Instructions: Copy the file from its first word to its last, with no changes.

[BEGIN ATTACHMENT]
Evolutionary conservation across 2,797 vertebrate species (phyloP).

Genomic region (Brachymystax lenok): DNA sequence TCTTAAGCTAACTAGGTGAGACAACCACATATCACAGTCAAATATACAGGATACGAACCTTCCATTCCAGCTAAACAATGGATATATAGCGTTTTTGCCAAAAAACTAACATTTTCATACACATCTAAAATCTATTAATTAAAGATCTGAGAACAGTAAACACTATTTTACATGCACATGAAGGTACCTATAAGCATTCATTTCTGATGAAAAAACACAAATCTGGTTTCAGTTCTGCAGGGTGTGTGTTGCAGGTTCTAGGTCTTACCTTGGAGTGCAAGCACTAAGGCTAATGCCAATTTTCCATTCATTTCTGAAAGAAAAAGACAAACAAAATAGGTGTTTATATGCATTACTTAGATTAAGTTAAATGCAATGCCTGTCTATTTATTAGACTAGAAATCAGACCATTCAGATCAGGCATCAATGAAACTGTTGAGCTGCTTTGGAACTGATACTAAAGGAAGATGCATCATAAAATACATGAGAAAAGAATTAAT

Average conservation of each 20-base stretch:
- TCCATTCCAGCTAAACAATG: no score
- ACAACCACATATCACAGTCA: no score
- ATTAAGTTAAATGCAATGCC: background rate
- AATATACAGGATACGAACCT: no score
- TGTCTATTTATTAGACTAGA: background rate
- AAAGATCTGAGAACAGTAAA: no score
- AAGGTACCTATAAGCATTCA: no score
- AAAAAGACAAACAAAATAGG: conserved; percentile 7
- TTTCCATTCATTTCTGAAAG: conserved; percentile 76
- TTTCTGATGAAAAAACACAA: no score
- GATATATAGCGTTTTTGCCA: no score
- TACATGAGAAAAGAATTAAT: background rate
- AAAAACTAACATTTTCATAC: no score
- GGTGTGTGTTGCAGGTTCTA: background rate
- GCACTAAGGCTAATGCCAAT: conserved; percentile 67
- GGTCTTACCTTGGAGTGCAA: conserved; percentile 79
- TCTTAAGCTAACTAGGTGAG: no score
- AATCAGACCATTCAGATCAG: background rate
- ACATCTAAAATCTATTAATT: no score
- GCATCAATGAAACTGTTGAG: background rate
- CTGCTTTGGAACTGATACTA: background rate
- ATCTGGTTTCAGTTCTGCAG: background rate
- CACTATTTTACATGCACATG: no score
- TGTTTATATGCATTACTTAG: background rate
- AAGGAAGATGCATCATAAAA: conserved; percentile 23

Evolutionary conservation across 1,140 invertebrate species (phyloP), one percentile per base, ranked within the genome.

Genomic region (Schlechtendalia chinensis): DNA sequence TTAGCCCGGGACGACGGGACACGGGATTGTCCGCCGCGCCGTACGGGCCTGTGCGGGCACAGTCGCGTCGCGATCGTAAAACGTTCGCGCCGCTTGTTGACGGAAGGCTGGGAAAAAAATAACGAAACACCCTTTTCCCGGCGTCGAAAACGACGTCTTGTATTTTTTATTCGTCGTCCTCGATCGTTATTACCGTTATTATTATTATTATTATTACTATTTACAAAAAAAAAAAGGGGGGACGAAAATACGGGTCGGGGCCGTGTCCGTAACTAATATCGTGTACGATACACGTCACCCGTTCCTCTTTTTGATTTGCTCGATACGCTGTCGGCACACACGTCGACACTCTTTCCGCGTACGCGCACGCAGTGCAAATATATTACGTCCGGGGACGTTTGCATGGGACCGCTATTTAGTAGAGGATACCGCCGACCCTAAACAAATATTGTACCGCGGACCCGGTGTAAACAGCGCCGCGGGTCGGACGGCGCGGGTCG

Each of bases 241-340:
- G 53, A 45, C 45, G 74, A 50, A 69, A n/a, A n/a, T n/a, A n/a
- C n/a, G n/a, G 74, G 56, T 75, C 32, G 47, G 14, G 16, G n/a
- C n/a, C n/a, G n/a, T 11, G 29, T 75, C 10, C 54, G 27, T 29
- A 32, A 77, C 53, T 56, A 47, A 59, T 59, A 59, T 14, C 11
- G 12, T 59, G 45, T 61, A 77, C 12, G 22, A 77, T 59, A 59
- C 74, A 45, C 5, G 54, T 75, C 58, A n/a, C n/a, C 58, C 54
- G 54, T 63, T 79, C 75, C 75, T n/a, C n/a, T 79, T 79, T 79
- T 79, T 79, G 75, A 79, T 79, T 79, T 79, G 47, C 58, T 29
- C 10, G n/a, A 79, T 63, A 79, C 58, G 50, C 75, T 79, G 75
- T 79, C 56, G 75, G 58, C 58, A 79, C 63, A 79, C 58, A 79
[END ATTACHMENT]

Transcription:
Evolutionary conservation across 2,797 vertebrate species (phyloP).

Genomic region (Brachymystax lenok): DNA sequence TCTTAAGCTAACTAGGTGAGACAACCACATATCACAGTCAAATATACAGGATACGAACCTTCCATTCCAGCTAAACAATGGATATATAGCGTTTTTGCCAAAAAACTAACATTTTCATACACATCTAAAATCTATTAATTAAAGATCTGAGAACAGTAAACACTATTTTACATGCACATGAAGGTACCTATAAGCATTCATTTCTGATGAAAAAACACAAATCTGGTTTCAGTTCTGCAGGGTGTGTGTTGCAGGTTCTAGGTCTTACCTTGGAGTGCAAGCACTAAGGCTAATGCCAATTTTCCATTCATTTCTGAAAGAAAAAGACAAACAAAATAGGTGTTTATATGCATTACTTAGATTAAGTTAAATGCAATGCCTGTCTATTTATTAGACTAGAAATCAGACCATTCAGATCAGGCATCAATGAAACTGTTGAGCTGCTTTGGAACTGATACTAAAGGAAGATGCATCATAAAATACATGAGAAAAGAATTAAT

Average conservation of each 20-base stretch:
- TCCATTCCAGCTAAACAATG: no score
- ACAACCACATATCACAGTCA: no score
- ATTAAGTTAAATGCAATGCC: background rate
- AATATACAGGATACGAACCT: no score
- TGTCTATTTATTAGACTAGA: background rate
- AAAGATCTGAGAACAGTAAA: no score
- AAGGTACCTATAAGCATTCA: no score
- AAAAAGACAAACAAAATAGG: conserved; percentile 7
- TTTCCATTCATTTCTGAAAG: conserved; percentile 76
- TTTCTGATGAAAAAACACAA: no score
- GATATATAGCGTTTTTGCCA: no score
- TACATGAGAAAAGAATTAAT: background rate
- AAAAACTAACATTTTCATAC: no score
- GGTGTGTGTTGCAGGTTCTA: background rate
- GCACTAAGGCTAATGCCAAT: conserved; percentile 67
- GGTCTTACCTTGGAGTGCAA: conserved; percentile 79
- TCTTAAGCTAACTAGGTGAG: no score
- AATCAGACCATTCAGATCAG: background rate
- ACATCTAAAATCTATTAATT: no score
- GCATCAATGAAACTGTTGAG: background rate
- CTGCTTTGGAACTGATACTA: background rate
- ATCTGGTTTCAGTTCTGCAG: background rate
- CACTATTTTACATGCACATG: no score
- TGTTTATATGCATTACTTAG: background rate
- AAGGAAGATGCATCATAAAA: conserved; percentile 23

Evolutionary conservation across 1,140 invertebrate species (phyloP), one percentile per base, ranked within the genome.

Genomic region (Schlechtendalia chinensis): DNA sequence TTAGCCCGGGACGACGGGACACGGGATTGTCCGCCGCGCCGTACGGGCCTGTGCGGGCACAGTCGCGTCGCGATCGTAAAACGTTCGCGCCGCTTGTTGACGGAAGGCTGGGAAAAAAATAACGAAACACCCTTTTCCCGGCGTCGAAAACGACGTCTTGTATTTTTTATTCGTCGTCCTCGATCGTTATTACCGTTATTATTATTATTATTATTACTATTTACAAAAAAAAAAAGGGGGGACGAAAATACGGGTCGGGGCCGTGTCCGTAACTAATATCGTGTACGATACACGTCACCCGTTCCTCTTTTTGATTTGCTCGATACGCTGTCGGCACACACGTCGACACTCTTTCCGCGTACGCGCACGCAGTGCAAATATATTACGTCCGGGGACGTTTGCATGGGACCGCTATTTAGTAGAGGATACCGCCGACCCTAAACAAATATTGTACCGCGGACCCGGTGTAAACAGCGCCGCGGGTCGGACGGCGCGGGTCG

Each of bases 241-340:
- G 53, A 45, C 45, G 74, A 50, A 69, A n/a, A n/a, T n/a, A n/a
- C n/a, G n/a, G 74, G 56, T 75, C 32, G 47, G 14, G 16, G n/a
- C n/a, C n/a, G n/a, T 11, G 29, T 75, C 10, C 54, G 27, T 29
- A 32, A 77, C 53, T 56, A 47, A 59, T 59, A 59, T 14, C 11
- G 12, T 59, G 45, T 61, A 77, C 12, G 22, A 77, T 59, A 59
- C 74, A 45, C 5, G 54, T 75, C 58, A n/a, C n/a, C 58, C 54
- G 54, T 63, T 79, C 75, C 75, T n/a, C n/a, T 79, T 79, T 79
- T 79, T 79, G 75, A 79, T 79, T 79, T 79, G 47, C 58, T 29
- C 10, G n/a, A 79, T 63, A 79, C 58, G 50, C 75, T 79, G 75
- T 79, C 56, G 75, G 58, C 58, A 79, C 63, A 79, C 58, A 79